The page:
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Arizona death row prisoner who strangled a woman to death with a telephone cord dies of COVID

Arizona death row prisoner, 56, who beat and strangled an 83-year-old woman with a telephone cord in 1986 dies of coronavirus

  • Alfonso Salazar, 56, was on death row for murder and kidnapping and was in hospital since April 21
  • Salazar was sentenced to death in 1988 after being convicted, along with another man, for the murder of 83-year-old Tucson resident Sara Kaplan
  • Kaplan was found beaten in 1986 and strangled by a telephone cord
  • Salazar is the first person sentenced to death in Arizona to die of the corona virus, but the third prisoner in the state to die of the virus
  • In front of the Florence prison, about 60 miles southeast of Phoenix, medical care has been described as “poor” and is the subject of a pending lawsuit
  • Here’s how you can help people affected by Covid-19

Alfonso Salazar, 56, was on death row for murder and kidnapping and was in hospital since April 21

Alfonso Salazar, 56, was on death row for murder and kidnapping and was in hospital since April 21

A prisoner sentenced to death became the third prisoner in Arizona to die of the corona virus.

A federal public defender whose office represented Alfonso Raymond Salazar says the prisoner died in a hospital on Thursday from complications from COVID-19.

Salazar was sentenced to death in the murder of 83-year-old Sara Kaplan in 1986 in Pima County.

Salazar was sentenced to death in 1988 after he, along with another man, beat Kaplan and strangled him with a telephone cord.

They broke into her home by prying open metal security bars from a window, the station added.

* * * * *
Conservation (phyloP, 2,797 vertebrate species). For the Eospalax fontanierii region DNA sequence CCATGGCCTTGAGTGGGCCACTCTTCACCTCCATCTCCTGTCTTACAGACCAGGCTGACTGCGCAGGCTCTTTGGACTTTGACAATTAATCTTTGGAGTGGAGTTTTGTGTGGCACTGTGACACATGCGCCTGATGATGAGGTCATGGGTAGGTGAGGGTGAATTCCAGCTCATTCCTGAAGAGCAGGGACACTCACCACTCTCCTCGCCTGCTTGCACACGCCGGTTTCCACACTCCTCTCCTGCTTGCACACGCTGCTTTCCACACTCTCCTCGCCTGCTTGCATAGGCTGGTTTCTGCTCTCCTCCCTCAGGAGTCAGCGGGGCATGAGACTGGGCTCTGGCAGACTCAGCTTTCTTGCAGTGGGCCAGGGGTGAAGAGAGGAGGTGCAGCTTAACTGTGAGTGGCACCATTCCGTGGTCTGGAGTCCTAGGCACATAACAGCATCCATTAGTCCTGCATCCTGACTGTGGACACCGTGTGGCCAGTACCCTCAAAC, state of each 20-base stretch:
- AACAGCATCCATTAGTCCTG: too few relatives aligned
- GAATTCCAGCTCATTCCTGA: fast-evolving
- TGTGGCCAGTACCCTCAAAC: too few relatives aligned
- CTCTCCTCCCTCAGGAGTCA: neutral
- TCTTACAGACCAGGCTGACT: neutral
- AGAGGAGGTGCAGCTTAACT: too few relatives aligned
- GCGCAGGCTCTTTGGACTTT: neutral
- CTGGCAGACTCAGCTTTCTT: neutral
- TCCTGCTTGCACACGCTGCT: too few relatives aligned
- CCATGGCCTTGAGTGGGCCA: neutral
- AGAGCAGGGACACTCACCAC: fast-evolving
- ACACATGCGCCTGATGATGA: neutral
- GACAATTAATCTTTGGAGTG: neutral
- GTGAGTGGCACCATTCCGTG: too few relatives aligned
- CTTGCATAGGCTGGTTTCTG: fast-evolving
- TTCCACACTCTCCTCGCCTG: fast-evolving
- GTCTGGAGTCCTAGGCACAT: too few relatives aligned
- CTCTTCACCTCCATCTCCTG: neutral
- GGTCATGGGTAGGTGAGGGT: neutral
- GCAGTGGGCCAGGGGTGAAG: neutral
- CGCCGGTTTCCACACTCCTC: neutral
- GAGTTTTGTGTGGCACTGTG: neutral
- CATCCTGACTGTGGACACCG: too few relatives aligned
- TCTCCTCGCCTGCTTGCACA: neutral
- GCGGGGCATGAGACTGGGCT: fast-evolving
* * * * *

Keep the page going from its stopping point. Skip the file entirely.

Before being taken to hospital on April 21, Salazar was in Florence prison. The prison represents 35 out of 50 coronavirus cases in state prisons.

Florence prison, pictured about 60 miles southeast of Phoenix, has described his medical care as “poor” and is the subject of a pending lawsuit

Federal public defender Dale Baich called the prison’s medical care “poor,” saying it is “the subject of ongoing litigation.”

Salazar was the first death row inmate in Arizona to die of the virus, and federal public defender Dale Baich said seven other death row inmates tested positive for COVID-19.

Baich called the prison’s medical care “poor,” saying it was “the subject of ongoing lawsuits.”

One of the sick prisoners told it KJZZ that he and the others are isolated in a dirty cockroach-infested building.

The Florence facility is responsible for 35 out of 50 coronavirus cases in state prisons.

The Maricopa County Medical Research Office is investigating Salazar’s death and has not yet determined a cause of death.

The Corrections, Rehabilitation and Reentry Department did not immediately return a call on Friday to request comments.

For most people, the coronavirus causes mild or moderate symptoms, such as fever and cough, that disappear within two to three weeks, but it can happen in some people, especially older adults and those with pre-existing health problems.

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